Brave Review

Brave opened last weekend and I got to go see it while visiting my sister and her husband. I loved it and personally, I thought it was the best Pixar movie yet. Well, maybe not the best but it certainly is my favorite.

I’ve heard a lot that Brave is the most Disney-ish Pixar movie yet. I disagree. Yes, it is about a princess which has been solid Disney territory for a long time. And my sister remarked afterward that the animation style for some aspects of the movie were similar to previous Disney movies. However there are two areas where this is very decidedly NOT a Disney movie.

There may be some slight spoilers to follow.

1) Merida’s Parents.

Look at that picture! It’s both her father AND her mother! Merida is not an orphan nor is one of her parents dead. Try to name one Disney animated movie in which the main character still has both their parents. And in the few movies that do (like Tangled), the parents are well in the background or else one of the parents is a fool. Probably the father. While King Fergus is used for comedic effect in the film, he’s not a fool. He’s a respectable man, father and king. And the relationship between Fergus and Elinor is very admirable. The obvious love and respect they have for each other is simply beautiful and the people over at Disney should be taking notes.

2) No Romance.

That’s not exactly true I suppose since as I mentioned above Fergus and Elinor have a very beautiful relationship. But the main protagonist here is the Princess Merida and as anyone can tell who knows anything about a Disney princess, she should be falling in love at some point. Don’t get me wrong, I love a lot of the princess movies and the romance in them. But it’s really nice to see a movie with a female heroine who is not a “strong female character” and yet who doesn’t have her story revolve around a guy. Early in the movie, Queen Elinor tells Merida that it is time for her to get betrothed and on the day of the decision, Merida ends up winning her own hand. (It’s a really good part of the movie.)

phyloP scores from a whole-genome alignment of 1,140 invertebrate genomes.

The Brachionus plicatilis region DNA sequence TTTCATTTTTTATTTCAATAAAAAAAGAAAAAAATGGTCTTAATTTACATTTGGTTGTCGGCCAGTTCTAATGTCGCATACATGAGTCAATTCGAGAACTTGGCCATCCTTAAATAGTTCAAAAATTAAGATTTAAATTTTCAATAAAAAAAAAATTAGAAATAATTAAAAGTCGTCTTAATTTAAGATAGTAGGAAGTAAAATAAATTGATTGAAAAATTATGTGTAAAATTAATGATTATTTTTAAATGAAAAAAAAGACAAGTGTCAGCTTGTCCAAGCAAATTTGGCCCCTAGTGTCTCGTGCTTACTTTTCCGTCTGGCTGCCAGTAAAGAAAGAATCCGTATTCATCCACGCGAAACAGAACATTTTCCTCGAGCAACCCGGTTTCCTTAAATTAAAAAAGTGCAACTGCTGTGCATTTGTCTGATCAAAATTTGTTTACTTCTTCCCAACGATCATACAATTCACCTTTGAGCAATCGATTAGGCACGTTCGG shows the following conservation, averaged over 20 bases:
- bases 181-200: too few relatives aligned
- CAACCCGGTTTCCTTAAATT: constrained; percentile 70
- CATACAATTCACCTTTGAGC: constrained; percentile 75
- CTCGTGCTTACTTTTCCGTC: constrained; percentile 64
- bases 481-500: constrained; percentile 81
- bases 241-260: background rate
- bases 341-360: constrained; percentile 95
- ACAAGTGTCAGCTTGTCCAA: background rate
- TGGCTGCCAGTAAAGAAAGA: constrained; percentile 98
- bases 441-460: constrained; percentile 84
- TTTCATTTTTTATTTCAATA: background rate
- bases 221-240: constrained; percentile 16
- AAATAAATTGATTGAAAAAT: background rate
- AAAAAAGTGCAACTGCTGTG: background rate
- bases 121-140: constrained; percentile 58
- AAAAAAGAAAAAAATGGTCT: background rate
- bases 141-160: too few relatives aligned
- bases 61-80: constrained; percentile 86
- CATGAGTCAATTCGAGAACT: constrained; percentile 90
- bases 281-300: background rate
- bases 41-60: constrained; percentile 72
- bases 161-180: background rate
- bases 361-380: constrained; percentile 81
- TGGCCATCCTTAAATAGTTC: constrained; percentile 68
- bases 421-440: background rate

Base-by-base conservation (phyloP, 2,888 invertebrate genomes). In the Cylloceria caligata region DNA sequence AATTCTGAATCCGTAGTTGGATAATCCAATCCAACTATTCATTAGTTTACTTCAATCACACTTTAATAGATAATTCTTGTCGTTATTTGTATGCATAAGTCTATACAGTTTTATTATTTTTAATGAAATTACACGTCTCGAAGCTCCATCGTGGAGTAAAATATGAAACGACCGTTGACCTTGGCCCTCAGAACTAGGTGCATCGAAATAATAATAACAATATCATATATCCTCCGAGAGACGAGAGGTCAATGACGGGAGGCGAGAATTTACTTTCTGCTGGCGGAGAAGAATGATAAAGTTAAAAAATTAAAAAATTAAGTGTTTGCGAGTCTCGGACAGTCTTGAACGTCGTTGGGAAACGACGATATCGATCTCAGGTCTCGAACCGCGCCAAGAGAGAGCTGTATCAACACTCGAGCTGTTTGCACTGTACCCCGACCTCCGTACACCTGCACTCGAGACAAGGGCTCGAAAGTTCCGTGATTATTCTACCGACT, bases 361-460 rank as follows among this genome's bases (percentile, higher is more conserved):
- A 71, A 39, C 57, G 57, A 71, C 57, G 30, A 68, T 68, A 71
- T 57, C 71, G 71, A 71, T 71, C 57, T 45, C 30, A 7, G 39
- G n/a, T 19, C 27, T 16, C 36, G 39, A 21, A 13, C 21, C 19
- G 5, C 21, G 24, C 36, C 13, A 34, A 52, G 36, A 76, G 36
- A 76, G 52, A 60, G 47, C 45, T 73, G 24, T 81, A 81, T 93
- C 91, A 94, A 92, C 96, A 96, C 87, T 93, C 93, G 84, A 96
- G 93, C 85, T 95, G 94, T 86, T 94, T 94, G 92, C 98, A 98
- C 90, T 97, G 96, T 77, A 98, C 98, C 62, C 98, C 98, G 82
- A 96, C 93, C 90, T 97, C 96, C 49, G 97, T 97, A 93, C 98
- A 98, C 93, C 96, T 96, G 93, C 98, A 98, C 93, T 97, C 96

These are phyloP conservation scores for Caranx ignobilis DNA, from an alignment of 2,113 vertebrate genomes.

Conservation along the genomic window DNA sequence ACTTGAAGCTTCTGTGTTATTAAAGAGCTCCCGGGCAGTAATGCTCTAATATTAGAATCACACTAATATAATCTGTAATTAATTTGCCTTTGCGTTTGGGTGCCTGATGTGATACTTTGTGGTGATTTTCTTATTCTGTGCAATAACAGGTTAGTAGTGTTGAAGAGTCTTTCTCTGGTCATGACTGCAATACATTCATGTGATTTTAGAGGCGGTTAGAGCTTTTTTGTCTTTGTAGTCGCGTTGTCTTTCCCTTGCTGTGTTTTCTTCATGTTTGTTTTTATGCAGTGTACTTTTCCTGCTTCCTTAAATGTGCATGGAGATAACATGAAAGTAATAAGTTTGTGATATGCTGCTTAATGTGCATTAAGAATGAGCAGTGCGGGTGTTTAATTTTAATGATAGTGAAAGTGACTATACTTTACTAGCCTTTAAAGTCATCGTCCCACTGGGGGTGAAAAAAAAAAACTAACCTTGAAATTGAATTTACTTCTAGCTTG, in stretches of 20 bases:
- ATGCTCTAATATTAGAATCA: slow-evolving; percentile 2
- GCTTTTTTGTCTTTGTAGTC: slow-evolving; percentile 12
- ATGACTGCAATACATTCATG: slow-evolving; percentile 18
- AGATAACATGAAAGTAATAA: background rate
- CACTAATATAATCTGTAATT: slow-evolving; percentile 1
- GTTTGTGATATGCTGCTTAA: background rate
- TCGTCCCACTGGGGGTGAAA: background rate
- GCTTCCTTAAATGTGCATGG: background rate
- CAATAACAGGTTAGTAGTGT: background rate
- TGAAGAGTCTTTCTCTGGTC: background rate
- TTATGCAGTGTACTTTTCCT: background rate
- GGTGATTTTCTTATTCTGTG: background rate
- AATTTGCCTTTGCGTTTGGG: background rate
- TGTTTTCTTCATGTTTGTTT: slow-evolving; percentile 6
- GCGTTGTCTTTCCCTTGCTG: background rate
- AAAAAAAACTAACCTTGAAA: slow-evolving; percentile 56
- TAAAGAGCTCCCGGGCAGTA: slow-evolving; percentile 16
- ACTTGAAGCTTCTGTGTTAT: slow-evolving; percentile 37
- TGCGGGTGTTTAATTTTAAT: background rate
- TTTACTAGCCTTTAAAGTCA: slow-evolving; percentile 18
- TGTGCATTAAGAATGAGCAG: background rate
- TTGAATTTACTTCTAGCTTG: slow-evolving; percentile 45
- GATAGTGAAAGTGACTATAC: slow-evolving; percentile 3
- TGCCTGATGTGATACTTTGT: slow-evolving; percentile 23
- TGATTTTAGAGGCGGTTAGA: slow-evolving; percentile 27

The main relationship in this movie is actually between Merida and her mother. And it’s a beautiful, honest look at mother/daughter relationships. But before you go thinking that this is just another girl movie, don’t worry. There is plenty of fighting and humor and good relational drama to keep anyone interested. And I have also already had a guy friend tell me that he thought Brave was awesome too. So go see it!

The only problem I have with the movie is Merida’s hair. Because no matter what I do, I will never have hair as beautiful and amazing as hers. And it’s hard to fully enjoy a movie when all you can think about is how badly you want the heroine’s hair.


7 thoughts on “Brave Review

  1. jubilare says:

    The parent thing is huge, isn’t it? We get so few examples of stories with parents who are both good and alive. I’ve been struggling with that in my own stories. Bleh!


    • Mary says:

      I suppose it’s because we all have such emotional baggage concerning our parents (however amazing they might be) it’s just easier to not even try to deal with it in writing. How do you do justice to a relationship that’s so full of love and gratitude and yet hurt and anger too? Much respect to you for even making the attempt!


      • jubilare says:

        Aye. And also, we have inherited the orphan from many of our fairy-tales, the underdog and outcast of society that finds a place. That is a powerful image.


      • jubilare says:

        Ah! And when I say struggling with it, I struggle with the fact that two of my main protagonists are orphans, and one has only one living parent. While there is a reason for this, I struggle with conforming to the usual pattern and feeling guilty about it. The best I can manage is developing the relationship of the living parent and child, and reflecting on the relationships the living had with the dead. Perhaps I will find opportunities of exploring parent-child relationships more as the story progresses. I certainly wish to.


  2. […] female ending up in a relationship (this relationship is generally a main plot line). This is why Brave was so refreshing, because there was no love story for our heroine- except with her mother. And […]


  3. […] value that, in my opinion, Frozen does not. You want an unconventional love story? Go watch Brave.  You want a traditional Disney musical? How about Beauty and the Beast? Or The Little Mermaid? Or […]


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